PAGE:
Poodle skirts, ankle socks and saddle shoes, oh my! Although many girls have dressed up as a 1950’s music lover going to a sock hop for Halloween, many do not know the history behind this revolutionary dance. Even though the sock hop was just a dance, it helped revolutionize the fashion, music and events of the fifties.
Before getting into the history of the sock hop craze, it is important to understand why they happened in the first place. The sock hop started because, back in the fifties, school dances were held in the gym. Most of the gym floors were made of nice, shiny wood and the school did not want the floors scuffed during the dances. So, most schools required the removal of the shoes in order to dance.
The reason this was exciting in the fifties was because removing the shoes (even though it was a rule) was a form of rebellion. The 1950’s was a very different time period than what we live in today. Many things were changing throughout the decade and the sock hop craze reflected the acceptance of these changes. To start, 1950’s music was a big change from what people had listened to in prior decades.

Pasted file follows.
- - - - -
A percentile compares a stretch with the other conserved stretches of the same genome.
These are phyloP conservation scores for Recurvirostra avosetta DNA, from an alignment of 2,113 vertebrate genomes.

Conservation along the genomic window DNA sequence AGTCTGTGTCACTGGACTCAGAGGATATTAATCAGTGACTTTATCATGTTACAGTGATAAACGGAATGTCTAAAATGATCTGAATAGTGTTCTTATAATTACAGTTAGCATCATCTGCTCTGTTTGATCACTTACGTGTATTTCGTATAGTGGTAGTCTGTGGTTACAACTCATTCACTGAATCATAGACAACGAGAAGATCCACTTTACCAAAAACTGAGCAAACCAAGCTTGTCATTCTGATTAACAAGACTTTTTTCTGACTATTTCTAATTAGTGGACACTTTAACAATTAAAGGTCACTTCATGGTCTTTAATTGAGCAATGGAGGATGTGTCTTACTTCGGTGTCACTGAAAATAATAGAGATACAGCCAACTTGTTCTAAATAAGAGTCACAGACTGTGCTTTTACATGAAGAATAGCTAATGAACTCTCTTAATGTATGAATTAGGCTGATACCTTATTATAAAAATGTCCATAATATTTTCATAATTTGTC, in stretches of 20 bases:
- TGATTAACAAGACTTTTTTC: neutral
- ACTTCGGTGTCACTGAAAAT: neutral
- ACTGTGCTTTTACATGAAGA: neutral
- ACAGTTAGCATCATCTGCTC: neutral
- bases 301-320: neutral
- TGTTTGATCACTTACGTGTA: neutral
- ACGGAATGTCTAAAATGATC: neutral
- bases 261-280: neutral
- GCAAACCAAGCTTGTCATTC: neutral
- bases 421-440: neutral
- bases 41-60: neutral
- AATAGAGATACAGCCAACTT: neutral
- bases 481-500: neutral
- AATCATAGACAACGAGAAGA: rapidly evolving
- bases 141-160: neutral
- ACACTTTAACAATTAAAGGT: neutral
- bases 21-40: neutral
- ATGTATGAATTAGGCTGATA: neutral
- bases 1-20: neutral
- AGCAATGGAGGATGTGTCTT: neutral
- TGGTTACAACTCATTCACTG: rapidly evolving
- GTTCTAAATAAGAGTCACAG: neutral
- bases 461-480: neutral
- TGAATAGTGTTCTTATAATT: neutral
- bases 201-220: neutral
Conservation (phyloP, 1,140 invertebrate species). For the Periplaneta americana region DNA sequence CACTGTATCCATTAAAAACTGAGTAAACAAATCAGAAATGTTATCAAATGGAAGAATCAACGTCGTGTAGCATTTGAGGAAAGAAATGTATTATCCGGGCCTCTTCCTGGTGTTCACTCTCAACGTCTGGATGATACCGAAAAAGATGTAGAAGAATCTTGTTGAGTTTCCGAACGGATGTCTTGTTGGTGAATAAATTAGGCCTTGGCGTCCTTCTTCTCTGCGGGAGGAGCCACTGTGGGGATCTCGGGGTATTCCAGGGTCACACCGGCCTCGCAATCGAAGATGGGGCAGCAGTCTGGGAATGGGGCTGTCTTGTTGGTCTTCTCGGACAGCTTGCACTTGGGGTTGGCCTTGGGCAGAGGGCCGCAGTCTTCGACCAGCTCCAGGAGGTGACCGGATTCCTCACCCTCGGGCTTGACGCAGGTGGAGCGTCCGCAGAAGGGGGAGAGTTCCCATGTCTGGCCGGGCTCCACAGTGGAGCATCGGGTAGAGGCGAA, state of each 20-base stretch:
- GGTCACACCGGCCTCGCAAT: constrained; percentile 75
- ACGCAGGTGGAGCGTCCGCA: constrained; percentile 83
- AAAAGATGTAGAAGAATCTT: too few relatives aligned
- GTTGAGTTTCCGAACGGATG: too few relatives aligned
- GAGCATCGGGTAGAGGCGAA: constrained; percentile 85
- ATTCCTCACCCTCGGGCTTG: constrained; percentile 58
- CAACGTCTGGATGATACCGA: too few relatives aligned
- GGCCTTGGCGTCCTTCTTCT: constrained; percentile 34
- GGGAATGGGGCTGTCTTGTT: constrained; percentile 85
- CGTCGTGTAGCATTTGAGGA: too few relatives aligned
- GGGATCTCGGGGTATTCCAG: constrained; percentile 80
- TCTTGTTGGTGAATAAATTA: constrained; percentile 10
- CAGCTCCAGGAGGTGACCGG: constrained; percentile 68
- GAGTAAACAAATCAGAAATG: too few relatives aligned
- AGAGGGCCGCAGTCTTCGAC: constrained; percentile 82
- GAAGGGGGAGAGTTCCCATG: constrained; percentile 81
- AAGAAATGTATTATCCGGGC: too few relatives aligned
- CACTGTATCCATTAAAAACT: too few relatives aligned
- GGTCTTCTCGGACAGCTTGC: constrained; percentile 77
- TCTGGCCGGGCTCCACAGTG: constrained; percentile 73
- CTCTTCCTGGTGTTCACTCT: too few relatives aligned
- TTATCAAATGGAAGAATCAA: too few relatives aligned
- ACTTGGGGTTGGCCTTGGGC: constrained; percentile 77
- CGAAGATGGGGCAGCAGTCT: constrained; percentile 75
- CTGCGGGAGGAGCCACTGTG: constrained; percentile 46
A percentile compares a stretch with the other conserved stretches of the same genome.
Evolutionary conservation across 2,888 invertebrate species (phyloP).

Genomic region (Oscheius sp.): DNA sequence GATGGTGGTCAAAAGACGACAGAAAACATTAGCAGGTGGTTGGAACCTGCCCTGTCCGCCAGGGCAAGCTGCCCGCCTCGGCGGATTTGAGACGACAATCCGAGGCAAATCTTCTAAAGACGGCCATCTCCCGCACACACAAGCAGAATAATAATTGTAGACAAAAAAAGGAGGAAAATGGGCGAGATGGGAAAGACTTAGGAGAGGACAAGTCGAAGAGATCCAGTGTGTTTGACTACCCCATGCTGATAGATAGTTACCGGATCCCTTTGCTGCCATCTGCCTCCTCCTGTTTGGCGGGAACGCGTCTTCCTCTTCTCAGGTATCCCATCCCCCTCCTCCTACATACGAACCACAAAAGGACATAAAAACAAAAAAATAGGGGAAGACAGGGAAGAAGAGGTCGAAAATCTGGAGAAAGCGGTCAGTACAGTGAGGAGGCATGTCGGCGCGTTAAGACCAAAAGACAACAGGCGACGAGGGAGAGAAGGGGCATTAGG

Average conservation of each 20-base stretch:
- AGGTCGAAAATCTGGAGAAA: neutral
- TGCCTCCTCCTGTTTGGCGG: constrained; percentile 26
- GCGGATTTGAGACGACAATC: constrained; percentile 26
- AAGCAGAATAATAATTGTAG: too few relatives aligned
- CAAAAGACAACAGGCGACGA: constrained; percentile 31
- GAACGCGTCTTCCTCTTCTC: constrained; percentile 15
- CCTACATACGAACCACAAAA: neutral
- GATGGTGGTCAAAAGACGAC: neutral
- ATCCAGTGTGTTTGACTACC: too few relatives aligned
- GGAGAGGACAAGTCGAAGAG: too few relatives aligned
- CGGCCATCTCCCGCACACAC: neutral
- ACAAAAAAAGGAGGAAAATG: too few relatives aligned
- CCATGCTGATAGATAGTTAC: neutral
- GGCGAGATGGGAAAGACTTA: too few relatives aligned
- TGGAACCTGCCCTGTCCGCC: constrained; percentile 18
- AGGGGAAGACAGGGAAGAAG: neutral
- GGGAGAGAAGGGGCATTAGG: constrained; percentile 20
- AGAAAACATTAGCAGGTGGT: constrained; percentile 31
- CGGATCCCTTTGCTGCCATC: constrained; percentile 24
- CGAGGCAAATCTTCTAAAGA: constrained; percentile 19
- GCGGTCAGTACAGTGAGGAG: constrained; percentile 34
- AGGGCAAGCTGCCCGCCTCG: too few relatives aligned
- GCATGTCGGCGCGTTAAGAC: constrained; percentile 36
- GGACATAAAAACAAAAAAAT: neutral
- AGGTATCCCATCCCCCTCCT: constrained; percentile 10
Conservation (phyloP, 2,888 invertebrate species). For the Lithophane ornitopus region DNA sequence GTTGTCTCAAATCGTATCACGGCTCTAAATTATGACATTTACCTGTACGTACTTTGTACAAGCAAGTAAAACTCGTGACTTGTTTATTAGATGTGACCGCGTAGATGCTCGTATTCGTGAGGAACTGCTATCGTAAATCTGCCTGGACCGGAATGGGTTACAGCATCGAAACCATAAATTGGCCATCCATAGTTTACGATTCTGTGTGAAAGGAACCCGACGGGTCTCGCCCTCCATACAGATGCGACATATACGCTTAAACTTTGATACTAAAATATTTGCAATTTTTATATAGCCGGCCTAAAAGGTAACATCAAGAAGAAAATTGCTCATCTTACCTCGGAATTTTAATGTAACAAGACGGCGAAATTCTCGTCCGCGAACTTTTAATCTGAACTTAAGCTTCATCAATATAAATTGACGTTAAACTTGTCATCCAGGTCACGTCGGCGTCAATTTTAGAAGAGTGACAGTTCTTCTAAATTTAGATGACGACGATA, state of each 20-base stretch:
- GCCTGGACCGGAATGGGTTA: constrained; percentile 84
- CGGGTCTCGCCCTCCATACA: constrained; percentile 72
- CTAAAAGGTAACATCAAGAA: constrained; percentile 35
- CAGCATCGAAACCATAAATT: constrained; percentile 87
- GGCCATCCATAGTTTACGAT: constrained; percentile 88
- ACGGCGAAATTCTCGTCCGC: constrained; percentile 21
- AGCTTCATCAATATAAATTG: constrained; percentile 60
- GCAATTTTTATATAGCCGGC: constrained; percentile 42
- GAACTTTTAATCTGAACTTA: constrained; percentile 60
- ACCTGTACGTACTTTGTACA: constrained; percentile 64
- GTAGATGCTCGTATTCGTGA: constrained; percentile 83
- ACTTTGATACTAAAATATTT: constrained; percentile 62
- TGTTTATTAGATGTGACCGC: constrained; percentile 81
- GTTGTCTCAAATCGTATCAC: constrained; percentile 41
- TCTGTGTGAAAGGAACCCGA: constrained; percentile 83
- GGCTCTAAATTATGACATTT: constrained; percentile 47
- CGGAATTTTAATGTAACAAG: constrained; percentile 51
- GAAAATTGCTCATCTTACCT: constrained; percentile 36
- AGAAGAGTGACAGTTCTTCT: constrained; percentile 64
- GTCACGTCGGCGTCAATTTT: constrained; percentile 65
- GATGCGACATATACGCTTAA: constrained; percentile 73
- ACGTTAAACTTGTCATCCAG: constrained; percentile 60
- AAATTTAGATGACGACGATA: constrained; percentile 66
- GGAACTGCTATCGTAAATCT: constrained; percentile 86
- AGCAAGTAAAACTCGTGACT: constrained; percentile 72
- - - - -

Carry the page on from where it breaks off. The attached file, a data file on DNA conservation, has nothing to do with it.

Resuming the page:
Before rock n’ roll came along, 1950’s music was very straight laced, stemming from the swing era. In the mid-fifties, Elvis came along and introduced rock n’ roll, followed by Carl Perkins who influenced that rock n’ roll with R&B. Much of the older generation did not approve of this style of music, so the opportunity to dance to these types of 50’s music hits with shoes off was a very big deal.
The reason the older generation frowned upon music inspired by artists like Carl Perkins was that segregation was still commonplace. Blacks and whites often attended different schools, drank from different fountains and certainly did not date. As the 1950’s music changed and evolved, some of these racial barriers were broken down.
Also, sex was very much taboo. It was not discussed in movies, on television or in the media. 1950’s music had started to become sexual, with Elvis’ hip movements and certain styles of dance. Although the sock hop was chaperoned, there was often a brief period during the sock hop where the lights were turned down and the teenagers had the opportunity to “neck” to 1950’s music. Necking was a form of making out that took place just above the neck.
Finally, the opportunity to explore different dances that appeared in 50’s music hits was a big factor in the sock hop popularity. Dances like the Cha Cha, the Twist, The Stroll, The Hand Jive and The Bop were all fun to dance to. Many of these dances were introduced by a specific, 1950’s music hit.
Attending a sock hop was an opportunity for the kids of the 1950’s to embody some of the changes this exciting decade inspired. Although they were making history, many of those who danced the night away to popular 50’s hits would probably just consider the sock hop another way to have fun.